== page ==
Watch_Dogs Review: Deus Ex Smartphonia

👤by Tim Harmer Comments 📅27-05-14
Tools To Survive

Aiden's Smartphone

It will become something of a cliché in retrospective discussions of Watch_Dogs but Aiden's smartphone truly is a catch-all. Part game UI element, part mythical skeleton key to the vaults of Croesus, through a simple tap on the screen our protagonist can unlock doors or hack cameras half a mile away by catching a glimpse of it from another camera. Thematically skills unlock complex hacking apps which Aiden can use so effortlessly, but it all serves as a massive layer of abstraction to shield the player from any underlying complexity. Supposedly Ubisoft consulted with Kaspersky on the real-world capabilities of such software, but one imagines that a certain amount of creative licence was still applied. Of course this portrays Aiden as less of a master hacker, more a disgruntled Facebook app power user.

The smartphone UI, well represented in-game and brought up with a middle mouse click, is the major means you have of accessing in-game statistics and gameplay features. You can also check-in at local landmarks as if it were 4-square, if that's your thing. Navigation is via mouse movement but without a visible pointer it is clumsy at best, perhaps some indication of how silly such a system is to represent and invest with gameplay significance.

Weapons and Equipment

As you would expect from any shooter title Watch_Dogs includes a wide selection of weapons and miscellaneous equipment for the deadly encounters within the game. In time-honoured fashion you start with a pistol, but swiftly unlock both rifle and SMG via mission rewards and pickups from foes you defeat. Advanced versions are available via mission unlocks or purchasable in-game from vendors.

At least initially the choice of weapons is largely irrelevant as pistol and assault rifle are more than sufficient for your needs. Recoil is a factor given how obnoxious the in-game controls can be, and sometimes Focus should be used just so it is less difficult to deal with. Later sniper rifles, useful by virtue of their extended range, are more optimal as stealth sections become more complex; sadly non-lethal weapons don't seem to be a part of your possible arsenal.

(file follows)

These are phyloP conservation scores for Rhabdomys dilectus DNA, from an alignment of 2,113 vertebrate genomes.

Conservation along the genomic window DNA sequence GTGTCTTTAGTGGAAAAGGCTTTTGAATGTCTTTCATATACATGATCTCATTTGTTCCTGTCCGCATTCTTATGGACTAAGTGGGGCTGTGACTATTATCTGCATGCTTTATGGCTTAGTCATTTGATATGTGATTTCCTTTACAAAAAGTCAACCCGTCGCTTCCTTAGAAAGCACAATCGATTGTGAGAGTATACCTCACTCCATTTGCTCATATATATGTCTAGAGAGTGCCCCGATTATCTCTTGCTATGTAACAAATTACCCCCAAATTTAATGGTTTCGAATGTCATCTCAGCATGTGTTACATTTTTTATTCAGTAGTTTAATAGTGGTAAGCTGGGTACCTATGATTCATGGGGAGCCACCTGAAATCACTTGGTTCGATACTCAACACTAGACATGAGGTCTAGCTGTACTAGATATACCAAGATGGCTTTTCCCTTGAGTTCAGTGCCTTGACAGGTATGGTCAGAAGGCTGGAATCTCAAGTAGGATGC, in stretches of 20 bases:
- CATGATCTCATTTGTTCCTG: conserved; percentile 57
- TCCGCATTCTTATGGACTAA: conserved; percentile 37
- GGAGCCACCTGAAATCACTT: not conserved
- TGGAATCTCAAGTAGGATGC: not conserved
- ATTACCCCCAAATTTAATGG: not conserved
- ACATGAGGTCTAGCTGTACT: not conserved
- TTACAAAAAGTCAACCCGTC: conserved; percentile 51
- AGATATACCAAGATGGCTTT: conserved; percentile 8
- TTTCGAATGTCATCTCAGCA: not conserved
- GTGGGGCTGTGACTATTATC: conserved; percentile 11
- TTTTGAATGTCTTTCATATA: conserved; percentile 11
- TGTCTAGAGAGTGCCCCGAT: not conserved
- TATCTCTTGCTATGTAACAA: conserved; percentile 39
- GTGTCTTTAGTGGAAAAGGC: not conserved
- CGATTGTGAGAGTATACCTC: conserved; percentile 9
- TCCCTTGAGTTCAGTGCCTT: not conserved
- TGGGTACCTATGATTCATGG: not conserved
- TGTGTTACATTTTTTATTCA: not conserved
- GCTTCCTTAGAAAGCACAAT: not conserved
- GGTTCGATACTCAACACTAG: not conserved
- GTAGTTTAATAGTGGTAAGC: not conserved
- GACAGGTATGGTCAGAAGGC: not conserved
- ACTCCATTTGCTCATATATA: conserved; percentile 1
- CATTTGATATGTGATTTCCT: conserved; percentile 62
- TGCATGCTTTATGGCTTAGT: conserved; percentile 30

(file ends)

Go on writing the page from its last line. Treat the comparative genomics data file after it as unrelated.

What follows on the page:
Watch_Dogs also includes a rudimentary crafting system, allowing the creation of helpful pieces of equipment such as portable distraction devices and even IEDs for use during missions. Typically you'll unlock items via the crafting skill tree but some may also be granted temporarily if they're critical to the completion of certain critical tasks. Crafting materials can be found around the world, and limited inventory space means that you're well served by crafting equipment only as you need them.

Perhaps unsurprisingly the wide array of crafted items are most useful in challenging areas of gameplay, either where you want equalise the numbers in combat or avoid it altogether. The most valuable are probably jammers, which help you to avoid ctOS police scanners during random encounters in the wider game world as well as specific missions. Distraction devices are less useful as they're so sensitive to timing, something problematic given the already ropey control system.

Mission-specific hacks and equipment are often granted you when they're necessary to complete a specific objective, but to use them in multiplayer or in the open world they typically need to be unlocked beforehand.

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